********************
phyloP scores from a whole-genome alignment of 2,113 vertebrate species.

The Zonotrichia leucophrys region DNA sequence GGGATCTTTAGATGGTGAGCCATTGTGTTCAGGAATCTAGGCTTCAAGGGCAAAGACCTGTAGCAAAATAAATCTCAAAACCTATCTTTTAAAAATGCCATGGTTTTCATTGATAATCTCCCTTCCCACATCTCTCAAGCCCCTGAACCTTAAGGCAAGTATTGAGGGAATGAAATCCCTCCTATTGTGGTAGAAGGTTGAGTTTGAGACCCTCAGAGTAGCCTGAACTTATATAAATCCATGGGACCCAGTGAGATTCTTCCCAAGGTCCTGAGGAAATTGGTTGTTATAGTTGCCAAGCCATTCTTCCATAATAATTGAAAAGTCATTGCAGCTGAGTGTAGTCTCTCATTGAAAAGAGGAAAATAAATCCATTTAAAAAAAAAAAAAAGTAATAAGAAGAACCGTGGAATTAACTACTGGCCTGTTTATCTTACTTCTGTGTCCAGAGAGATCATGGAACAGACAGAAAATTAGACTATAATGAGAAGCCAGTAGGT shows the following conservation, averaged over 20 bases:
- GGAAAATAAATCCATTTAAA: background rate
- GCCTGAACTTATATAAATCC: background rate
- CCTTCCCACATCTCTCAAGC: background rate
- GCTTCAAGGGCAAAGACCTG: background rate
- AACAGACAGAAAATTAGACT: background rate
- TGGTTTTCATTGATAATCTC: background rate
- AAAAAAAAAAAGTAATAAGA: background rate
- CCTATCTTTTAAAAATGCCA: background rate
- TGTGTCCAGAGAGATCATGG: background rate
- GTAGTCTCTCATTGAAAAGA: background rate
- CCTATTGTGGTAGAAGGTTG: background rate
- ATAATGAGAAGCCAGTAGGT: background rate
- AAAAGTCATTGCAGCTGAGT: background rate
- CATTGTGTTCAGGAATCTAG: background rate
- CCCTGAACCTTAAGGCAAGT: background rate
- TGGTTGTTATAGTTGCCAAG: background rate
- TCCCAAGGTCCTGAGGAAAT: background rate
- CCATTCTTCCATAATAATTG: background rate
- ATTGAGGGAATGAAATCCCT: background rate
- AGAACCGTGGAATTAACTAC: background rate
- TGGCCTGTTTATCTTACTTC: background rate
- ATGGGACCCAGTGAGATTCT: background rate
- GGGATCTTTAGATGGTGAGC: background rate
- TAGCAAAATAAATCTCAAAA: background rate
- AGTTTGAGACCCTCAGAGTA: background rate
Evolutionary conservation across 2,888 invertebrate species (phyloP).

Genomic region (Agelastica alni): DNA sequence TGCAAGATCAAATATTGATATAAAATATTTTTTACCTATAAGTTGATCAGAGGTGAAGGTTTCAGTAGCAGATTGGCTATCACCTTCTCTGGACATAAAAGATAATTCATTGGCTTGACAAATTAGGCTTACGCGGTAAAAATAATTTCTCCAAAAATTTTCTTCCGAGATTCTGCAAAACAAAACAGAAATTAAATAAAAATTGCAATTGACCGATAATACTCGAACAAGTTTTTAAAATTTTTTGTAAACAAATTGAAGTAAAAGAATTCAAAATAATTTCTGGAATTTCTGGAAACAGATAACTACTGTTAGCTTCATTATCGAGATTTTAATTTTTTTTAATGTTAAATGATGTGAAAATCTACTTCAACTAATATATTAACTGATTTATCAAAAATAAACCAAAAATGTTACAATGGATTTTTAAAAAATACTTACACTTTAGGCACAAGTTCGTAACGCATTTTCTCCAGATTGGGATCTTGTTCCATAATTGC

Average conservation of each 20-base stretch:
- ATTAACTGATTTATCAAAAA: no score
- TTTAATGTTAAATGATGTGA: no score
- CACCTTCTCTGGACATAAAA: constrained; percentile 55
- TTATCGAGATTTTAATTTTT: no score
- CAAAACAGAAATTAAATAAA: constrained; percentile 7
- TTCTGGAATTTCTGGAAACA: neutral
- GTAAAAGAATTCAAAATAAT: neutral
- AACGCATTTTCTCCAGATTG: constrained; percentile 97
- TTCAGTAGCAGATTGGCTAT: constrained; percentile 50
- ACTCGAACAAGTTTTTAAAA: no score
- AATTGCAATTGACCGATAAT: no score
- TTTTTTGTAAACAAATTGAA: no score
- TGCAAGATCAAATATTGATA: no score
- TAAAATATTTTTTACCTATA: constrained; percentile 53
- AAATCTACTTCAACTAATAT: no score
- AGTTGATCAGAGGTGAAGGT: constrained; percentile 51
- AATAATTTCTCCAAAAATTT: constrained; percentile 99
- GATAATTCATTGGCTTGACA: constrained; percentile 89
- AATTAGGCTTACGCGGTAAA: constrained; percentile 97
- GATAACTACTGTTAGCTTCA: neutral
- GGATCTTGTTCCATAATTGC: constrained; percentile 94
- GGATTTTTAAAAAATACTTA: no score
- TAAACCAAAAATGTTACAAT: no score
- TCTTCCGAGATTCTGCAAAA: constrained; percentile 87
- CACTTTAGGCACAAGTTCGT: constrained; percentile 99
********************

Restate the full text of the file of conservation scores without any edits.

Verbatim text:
phyloP scores from a whole-genome alignment of 2,113 vertebrate species.

The Zonotrichia leucophrys region DNA sequence GGGATCTTTAGATGGTGAGCCATTGTGTTCAGGAATCTAGGCTTCAAGGGCAAAGACCTGTAGCAAAATAAATCTCAAAACCTATCTTTTAAAAATGCCATGGTTTTCATTGATAATCTCCCTTCCCACATCTCTCAAGCCCCTGAACCTTAAGGCAAGTATTGAGGGAATGAAATCCCTCCTATTGTGGTAGAAGGTTGAGTTTGAGACCCTCAGAGTAGCCTGAACTTATATAAATCCATGGGACCCAGTGAGATTCTTCCCAAGGTCCTGAGGAAATTGGTTGTTATAGTTGCCAAGCCATTCTTCCATAATAATTGAAAAGTCATTGCAGCTGAGTGTAGTCTCTCATTGAAAAGAGGAAAATAAATCCATTTAAAAAAAAAAAAAAGTAATAAGAAGAACCGTGGAATTAACTACTGGCCTGTTTATCTTACTTCTGTGTCCAGAGAGATCATGGAACAGACAGAAAATTAGACTATAATGAGAAGCCAGTAGGT shows the following conservation, averaged over 20 bases:
- GGAAAATAAATCCATTTAAA: background rate
- GCCTGAACTTATATAAATCC: background rate
- CCTTCCCACATCTCTCAAGC: background rate
- GCTTCAAGGGCAAAGACCTG: background rate
- AACAGACAGAAAATTAGACT: background rate
- TGGTTTTCATTGATAATCTC: background rate
- AAAAAAAAAAAGTAATAAGA: background rate
- CCTATCTTTTAAAAATGCCA: background rate
- TGTGTCCAGAGAGATCATGG: background rate
- GTAGTCTCTCATTGAAAAGA: background rate
- CCTATTGTGGTAGAAGGTTG: background rate
- ATAATGAGAAGCCAGTAGGT: background rate
- AAAAGTCATTGCAGCTGAGT: background rate
- CATTGTGTTCAGGAATCTAG: background rate
- CCCTGAACCTTAAGGCAAGT: background rate
- TGGTTGTTATAGTTGCCAAG: background rate
- TCCCAAGGTCCTGAGGAAAT: background rate
- CCATTCTTCCATAATAATTG: background rate
- ATTGAGGGAATGAAATCCCT: background rate
- AGAACCGTGGAATTAACTAC: background rate
- TGGCCTGTTTATCTTACTTC: background rate
- ATGGGACCCAGTGAGATTCT: background rate
- GGGATCTTTAGATGGTGAGC: background rate
- TAGCAAAATAAATCTCAAAA: background rate
- AGTTTGAGACCCTCAGAGTA: background rate
Evolutionary conservation across 2,888 invertebrate species (phyloP).

Genomic region (Agelastica alni): DNA sequence TGCAAGATCAAATATTGATATAAAATATTTTTTACCTATAAGTTGATCAGAGGTGAAGGTTTCAGTAGCAGATTGGCTATCACCTTCTCTGGACATAAAAGATAATTCATTGGCTTGACAAATTAGGCTTACGCGGTAAAAATAATTTCTCCAAAAATTTTCTTCCGAGATTCTGCAAAACAAAACAGAAATTAAATAAAAATTGCAATTGACCGATAATACTCGAACAAGTTTTTAAAATTTTTTGTAAACAAATTGAAGTAAAAGAATTCAAAATAATTTCTGGAATTTCTGGAAACAGATAACTACTGTTAGCTTCATTATCGAGATTTTAATTTTTTTTAATGTTAAATGATGTGAAAATCTACTTCAACTAATATATTAACTGATTTATCAAAAATAAACCAAAAATGTTACAATGGATTTTTAAAAAATACTTACACTTTAGGCACAAGTTCGTAACGCATTTTCTCCAGATTGGGATCTTGTTCCATAATTGC

Average conservation of each 20-base stretch:
- ATTAACTGATTTATCAAAAA: no score
- TTTAATGTTAAATGATGTGA: no score
- CACCTTCTCTGGACATAAAA: constrained; percentile 55
- TTATCGAGATTTTAATTTTT: no score
- CAAAACAGAAATTAAATAAA: constrained; percentile 7
- TTCTGGAATTTCTGGAAACA: neutral
- GTAAAAGAATTCAAAATAAT: neutral
- AACGCATTTTCTCCAGATTG: constrained; percentile 97
- TTCAGTAGCAGATTGGCTAT: constrained; percentile 50
- ACTCGAACAAGTTTTTAAAA: no score
- AATTGCAATTGACCGATAAT: no score
- TTTTTTGTAAACAAATTGAA: no score
- TGCAAGATCAAATATTGATA: no score
- TAAAATATTTTTTACCTATA: constrained; percentile 53
- AAATCTACTTCAACTAATAT: no score
- AGTTGATCAGAGGTGAAGGT: constrained; percentile 51
- AATAATTTCTCCAAAAATTT: constrained; percentile 99
- GATAATTCATTGGCTTGACA: constrained; percentile 89
- AATTAGGCTTACGCGGTAAA: constrained; percentile 97
- GATAACTACTGTTAGCTTCA: neutral
- GGATCTTGTTCCATAATTGC: constrained; percentile 94
- GGATTTTTAAAAAATACTTA: no score
- TAAACCAAAAATGTTACAAT: no score
- TCTTCCGAGATTCTGCAAAA: constrained; percentile 87
- CACTTTAGGCACAAGTTCGT: constrained; percentile 99